It all started with a pack of unopened markers, lying on the Preble High School hallway floor during locker clean-out day in 2009. The markers, and many other stray school supplies, were abandoned as eager students rushed to begin their summer vacations.
Mark Bonetti, a marketing teacher at Preble, didn't want the forgotten markers to go unused. In fact, Bonetti thought all those extra school supplies could go a long way toward helping some of Preble's less fortunate students.
That's how Bonetti established the Hive: a safe, secure place for Preble students and families in need to get some shopping done for free. With several rooms of tall shelves, clothing racks and aisles full of donated items, the Hive is the perfect place to which the Green Bay Packers' community outreach department could contribute.
Each year, the Packers receive many clothing items and products from business partners and sponsors to be used and worn by players and staff. However, sometimes a surplus of tshirts, hats, cleaning products, toothpaste, even razors, often can't be used before a new shipment arrives. In May, representatives from the Packers visited Preble High School, among other schools and facilities in the area, to hand-deliver these items to those in need.
Sandy Roubal, corporate giving coordinator for the Packers, said that when the organization has excess supplies, they seek out areas throughout the state of Wisconsin and Upper Michigan that need these items more than the team does.
"It's very important to us to take an active role in leading by example," said Roubal. "We have a unique responsibility to support the community that has supported us all of these years, and we do our best to give back by donating when we can to people and organizations that need us."
The Packers' community outreach department aims to give to schools, hospitals, clinics, shelters, humane societies and centers that can use these items and distribute them to the people and groups that need them the most.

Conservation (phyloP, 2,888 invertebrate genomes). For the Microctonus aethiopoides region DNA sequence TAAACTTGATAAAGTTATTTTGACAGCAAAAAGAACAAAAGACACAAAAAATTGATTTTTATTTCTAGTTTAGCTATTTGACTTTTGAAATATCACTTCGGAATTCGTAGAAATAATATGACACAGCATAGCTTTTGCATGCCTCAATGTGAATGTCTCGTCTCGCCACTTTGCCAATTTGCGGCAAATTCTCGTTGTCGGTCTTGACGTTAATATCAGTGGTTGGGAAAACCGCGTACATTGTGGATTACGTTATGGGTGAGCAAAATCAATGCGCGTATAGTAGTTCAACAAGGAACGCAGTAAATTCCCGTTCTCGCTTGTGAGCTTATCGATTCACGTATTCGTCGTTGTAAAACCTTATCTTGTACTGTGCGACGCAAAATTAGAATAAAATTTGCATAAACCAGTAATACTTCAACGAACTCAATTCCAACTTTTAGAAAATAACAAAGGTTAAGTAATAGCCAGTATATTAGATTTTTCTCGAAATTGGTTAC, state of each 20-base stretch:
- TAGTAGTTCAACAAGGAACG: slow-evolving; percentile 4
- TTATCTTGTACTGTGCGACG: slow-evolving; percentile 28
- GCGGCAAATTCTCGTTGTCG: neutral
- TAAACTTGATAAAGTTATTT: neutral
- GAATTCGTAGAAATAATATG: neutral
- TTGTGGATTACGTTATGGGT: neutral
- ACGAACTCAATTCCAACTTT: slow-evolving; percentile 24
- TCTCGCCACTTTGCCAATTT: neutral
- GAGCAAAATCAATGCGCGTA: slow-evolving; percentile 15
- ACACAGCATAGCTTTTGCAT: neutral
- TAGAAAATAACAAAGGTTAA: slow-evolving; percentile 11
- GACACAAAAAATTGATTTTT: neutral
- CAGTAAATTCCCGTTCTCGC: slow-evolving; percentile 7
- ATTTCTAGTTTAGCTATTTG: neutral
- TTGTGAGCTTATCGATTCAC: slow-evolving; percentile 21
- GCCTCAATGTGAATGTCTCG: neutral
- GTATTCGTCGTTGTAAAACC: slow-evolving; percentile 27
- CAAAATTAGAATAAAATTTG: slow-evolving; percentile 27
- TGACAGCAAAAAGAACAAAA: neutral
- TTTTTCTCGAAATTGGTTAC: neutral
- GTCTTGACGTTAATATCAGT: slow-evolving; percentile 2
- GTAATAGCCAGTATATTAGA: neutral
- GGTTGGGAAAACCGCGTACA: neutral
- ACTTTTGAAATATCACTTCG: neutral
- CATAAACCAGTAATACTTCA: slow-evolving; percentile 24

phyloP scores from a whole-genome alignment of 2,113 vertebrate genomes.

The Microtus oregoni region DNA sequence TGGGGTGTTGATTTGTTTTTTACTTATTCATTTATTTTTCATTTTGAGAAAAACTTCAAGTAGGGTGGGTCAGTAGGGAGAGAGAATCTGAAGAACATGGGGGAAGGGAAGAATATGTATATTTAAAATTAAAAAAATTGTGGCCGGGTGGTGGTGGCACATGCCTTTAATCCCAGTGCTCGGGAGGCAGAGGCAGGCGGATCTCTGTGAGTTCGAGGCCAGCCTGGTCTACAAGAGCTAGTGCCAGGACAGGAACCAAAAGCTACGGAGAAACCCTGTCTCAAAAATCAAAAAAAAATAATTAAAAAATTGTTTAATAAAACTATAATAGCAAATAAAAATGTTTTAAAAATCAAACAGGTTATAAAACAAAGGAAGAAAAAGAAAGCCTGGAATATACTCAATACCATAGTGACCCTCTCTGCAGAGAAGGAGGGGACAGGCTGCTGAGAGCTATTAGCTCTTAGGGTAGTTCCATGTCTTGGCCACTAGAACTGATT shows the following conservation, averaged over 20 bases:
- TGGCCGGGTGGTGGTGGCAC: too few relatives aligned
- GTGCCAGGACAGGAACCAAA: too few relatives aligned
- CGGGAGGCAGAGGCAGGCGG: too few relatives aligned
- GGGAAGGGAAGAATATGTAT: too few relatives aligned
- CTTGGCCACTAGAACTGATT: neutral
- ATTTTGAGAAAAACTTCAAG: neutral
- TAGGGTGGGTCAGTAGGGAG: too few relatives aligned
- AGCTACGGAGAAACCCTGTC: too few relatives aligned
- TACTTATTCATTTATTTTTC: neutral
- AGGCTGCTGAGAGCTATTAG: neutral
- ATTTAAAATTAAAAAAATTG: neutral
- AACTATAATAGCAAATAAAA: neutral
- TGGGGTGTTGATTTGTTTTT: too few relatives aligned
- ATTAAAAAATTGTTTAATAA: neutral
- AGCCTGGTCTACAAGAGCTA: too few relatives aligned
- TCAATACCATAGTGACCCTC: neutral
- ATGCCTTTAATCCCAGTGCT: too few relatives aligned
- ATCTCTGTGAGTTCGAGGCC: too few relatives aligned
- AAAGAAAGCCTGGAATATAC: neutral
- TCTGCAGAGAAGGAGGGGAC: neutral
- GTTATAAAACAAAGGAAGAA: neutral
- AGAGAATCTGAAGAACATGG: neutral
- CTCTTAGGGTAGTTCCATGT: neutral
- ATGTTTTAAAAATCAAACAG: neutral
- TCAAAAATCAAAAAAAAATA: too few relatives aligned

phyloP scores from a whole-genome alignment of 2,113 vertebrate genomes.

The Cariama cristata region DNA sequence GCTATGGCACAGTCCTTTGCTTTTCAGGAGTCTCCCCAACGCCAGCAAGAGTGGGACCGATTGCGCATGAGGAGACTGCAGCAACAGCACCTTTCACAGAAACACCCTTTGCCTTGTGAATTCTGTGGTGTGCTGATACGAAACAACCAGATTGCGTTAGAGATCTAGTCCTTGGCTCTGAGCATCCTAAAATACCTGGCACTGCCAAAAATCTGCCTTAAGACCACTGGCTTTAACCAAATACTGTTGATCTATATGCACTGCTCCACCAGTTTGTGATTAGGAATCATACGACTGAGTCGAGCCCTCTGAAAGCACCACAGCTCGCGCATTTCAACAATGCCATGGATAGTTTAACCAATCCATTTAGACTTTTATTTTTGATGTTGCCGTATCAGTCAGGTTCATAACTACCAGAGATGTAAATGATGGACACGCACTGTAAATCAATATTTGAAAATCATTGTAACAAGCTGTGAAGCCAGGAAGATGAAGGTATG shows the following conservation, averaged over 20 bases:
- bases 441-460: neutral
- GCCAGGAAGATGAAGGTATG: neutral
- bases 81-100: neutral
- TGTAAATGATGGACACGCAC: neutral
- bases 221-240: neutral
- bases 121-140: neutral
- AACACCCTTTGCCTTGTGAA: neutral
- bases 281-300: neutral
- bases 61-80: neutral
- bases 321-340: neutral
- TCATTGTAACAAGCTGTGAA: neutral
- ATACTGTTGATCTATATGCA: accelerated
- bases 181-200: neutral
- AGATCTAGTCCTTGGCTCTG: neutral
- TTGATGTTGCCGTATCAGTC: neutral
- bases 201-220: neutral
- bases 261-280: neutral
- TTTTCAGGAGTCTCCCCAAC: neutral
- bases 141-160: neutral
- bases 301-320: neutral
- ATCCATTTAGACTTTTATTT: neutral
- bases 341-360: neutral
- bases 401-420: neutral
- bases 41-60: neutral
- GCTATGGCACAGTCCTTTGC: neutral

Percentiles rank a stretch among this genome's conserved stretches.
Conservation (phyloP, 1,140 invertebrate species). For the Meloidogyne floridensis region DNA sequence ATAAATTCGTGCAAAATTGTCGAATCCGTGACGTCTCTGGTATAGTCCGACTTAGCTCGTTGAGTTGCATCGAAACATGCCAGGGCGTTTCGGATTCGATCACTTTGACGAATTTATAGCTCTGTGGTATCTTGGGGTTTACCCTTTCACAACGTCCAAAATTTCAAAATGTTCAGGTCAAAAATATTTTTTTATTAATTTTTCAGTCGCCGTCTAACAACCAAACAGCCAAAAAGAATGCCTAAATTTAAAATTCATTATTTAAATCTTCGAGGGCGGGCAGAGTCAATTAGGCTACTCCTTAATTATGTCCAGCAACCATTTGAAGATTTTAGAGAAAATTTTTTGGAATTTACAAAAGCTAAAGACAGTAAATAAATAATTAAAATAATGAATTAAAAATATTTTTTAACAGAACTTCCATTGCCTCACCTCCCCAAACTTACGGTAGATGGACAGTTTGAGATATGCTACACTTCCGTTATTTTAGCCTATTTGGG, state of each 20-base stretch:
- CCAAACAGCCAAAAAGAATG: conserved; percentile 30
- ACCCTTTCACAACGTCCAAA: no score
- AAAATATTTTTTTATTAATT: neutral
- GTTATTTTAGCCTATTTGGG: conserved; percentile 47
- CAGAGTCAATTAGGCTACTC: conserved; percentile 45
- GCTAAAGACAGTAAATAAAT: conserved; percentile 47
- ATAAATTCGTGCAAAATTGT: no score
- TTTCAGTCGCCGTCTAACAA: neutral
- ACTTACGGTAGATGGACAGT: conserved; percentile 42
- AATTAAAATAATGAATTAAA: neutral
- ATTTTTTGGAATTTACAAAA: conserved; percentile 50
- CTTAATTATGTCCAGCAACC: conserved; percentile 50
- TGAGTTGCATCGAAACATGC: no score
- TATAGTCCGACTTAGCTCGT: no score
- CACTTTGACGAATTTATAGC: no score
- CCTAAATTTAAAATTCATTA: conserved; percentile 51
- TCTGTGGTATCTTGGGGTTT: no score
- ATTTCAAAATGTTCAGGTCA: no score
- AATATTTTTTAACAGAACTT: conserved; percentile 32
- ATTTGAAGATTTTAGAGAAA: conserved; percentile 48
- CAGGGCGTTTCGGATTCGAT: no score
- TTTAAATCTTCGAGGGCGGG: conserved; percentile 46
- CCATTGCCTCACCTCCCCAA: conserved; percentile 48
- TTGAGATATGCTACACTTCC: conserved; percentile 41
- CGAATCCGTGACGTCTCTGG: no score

The Packers donated several boxes of clothing and supplies to many locations like the Hive throughout the community. While the team is unable to give contributions of this size regularly, each time the Packers have unused items, the community outreach department investigates organizations throughout the state of Wisconsin that could use the team's help.
Beginning with that pack of markers in the hallway, Bonetti started collecting other assorted school supplies for the Hive and has expanded to donated tshirts, jeans, sweatshirts and shoes, and even laundry soap, jewelry, cleaning supplies and prom dresses.
"Around 50 students are homeless, which means they don't always have the support necessary to succeed," said Bonetti. "A large percentage of who we help are parents of students who cannot afford to buy these kinds of things."
Bonetti said because of donations like the Packers', the Hive can continue to help hundreds of kids and family members each year. According to Bonetti, after he started the Hive, 28 schools in the area have opened a facility similar to Preble's Hive in the last six years.
Bonetti hopes this mission will spread to other schools in Wisconsin, as well. With student volunteers helping stock the shelves and a social worker on staff to assist those shopping with any needs they may have, Bonetti says the Hive can make an enormous difference in the lives of the students.
The Packers deliver donations of clothing and hygiene products to area high schools and the VA Health Care Center. Photos by Katie Hermsen, Packers.com
With the same round of donations, the Packers also recently stopped at the Milo C. Huempfner VA Health Care Center to give clothing, cleaning and hygiene products.
The clinic says they keep lockers of these items for veterans who may not have the necessary resources to get back on their feet following a surgical procedure.
Michael Gay, voluntary service specialist at the VA Health Care Center, said that having these items at the patients' disposal for no cost is important to the clinic to continue providing outstanding care and improving the lives of the men and women who have served the country.
"As many of our patients transition between living situations, making these donated items available to our veterans in need can really keep them going," said Gay. "We're proud of the care we can provide here, and having items like this for those who need them helps us maintain our high standards of excellent care and service."
The recent donation deliveries are a part of Green Bay Packers Give Back, the Packers' all-encompassing community outreach initiative, which includes the Green Bay Packers Foundation's annual and impact grants, and more than 10,000 autographed items donated for fundraising efforts in the past year.
Other key outreach areas include the more than 900 yearly appearances made by players, coaches and staff, youth football grants and outreach camps, cash and in-kind donations, Make-A-Wish visits, and community events. These efforts, combined with direct cash donations by the Packers to various charity endeavors, resulted in a comprehensive Green Bay Packers Give Back charity impact of nearly $7 million in the past year.
To learn more about how the Green Bay Packers donations, programs and events give back to the community and help places like Preble High School and the VA Health Care Center, please visit www.packers.com/community/.